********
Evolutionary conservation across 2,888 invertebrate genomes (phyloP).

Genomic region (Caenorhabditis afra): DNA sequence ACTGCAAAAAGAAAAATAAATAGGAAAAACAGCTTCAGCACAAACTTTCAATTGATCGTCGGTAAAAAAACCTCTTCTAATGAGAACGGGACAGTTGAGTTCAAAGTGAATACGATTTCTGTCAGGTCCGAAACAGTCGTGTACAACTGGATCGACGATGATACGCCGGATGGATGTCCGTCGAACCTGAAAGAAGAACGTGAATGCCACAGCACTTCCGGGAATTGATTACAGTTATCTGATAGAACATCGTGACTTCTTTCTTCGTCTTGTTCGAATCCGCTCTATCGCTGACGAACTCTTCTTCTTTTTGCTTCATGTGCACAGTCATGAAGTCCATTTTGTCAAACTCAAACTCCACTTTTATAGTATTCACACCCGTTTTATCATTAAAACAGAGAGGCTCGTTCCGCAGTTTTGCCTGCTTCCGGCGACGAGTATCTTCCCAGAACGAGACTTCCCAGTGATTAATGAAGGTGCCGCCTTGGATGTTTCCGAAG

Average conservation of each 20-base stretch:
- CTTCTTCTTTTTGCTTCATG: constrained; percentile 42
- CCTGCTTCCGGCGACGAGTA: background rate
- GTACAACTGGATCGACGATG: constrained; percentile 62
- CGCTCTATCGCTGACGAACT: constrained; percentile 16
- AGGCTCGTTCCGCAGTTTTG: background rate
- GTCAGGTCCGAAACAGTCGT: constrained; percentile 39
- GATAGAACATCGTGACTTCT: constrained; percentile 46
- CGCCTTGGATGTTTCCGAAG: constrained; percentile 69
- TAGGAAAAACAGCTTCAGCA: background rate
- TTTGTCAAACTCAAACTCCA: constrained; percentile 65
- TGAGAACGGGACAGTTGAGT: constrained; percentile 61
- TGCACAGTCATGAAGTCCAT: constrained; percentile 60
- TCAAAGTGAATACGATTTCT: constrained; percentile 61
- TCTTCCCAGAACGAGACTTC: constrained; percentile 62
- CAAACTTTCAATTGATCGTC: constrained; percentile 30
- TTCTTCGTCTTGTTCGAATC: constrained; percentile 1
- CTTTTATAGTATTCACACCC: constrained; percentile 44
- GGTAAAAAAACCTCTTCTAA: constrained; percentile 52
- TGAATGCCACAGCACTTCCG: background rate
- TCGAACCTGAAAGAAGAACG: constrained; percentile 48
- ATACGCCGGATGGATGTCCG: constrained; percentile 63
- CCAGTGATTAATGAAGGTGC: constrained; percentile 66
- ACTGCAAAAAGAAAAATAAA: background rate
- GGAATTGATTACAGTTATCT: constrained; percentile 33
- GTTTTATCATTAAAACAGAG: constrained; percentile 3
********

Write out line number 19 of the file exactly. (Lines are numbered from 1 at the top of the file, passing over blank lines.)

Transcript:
- TTCTTCGTCTTGTTCGAATC: constrained; percentile 1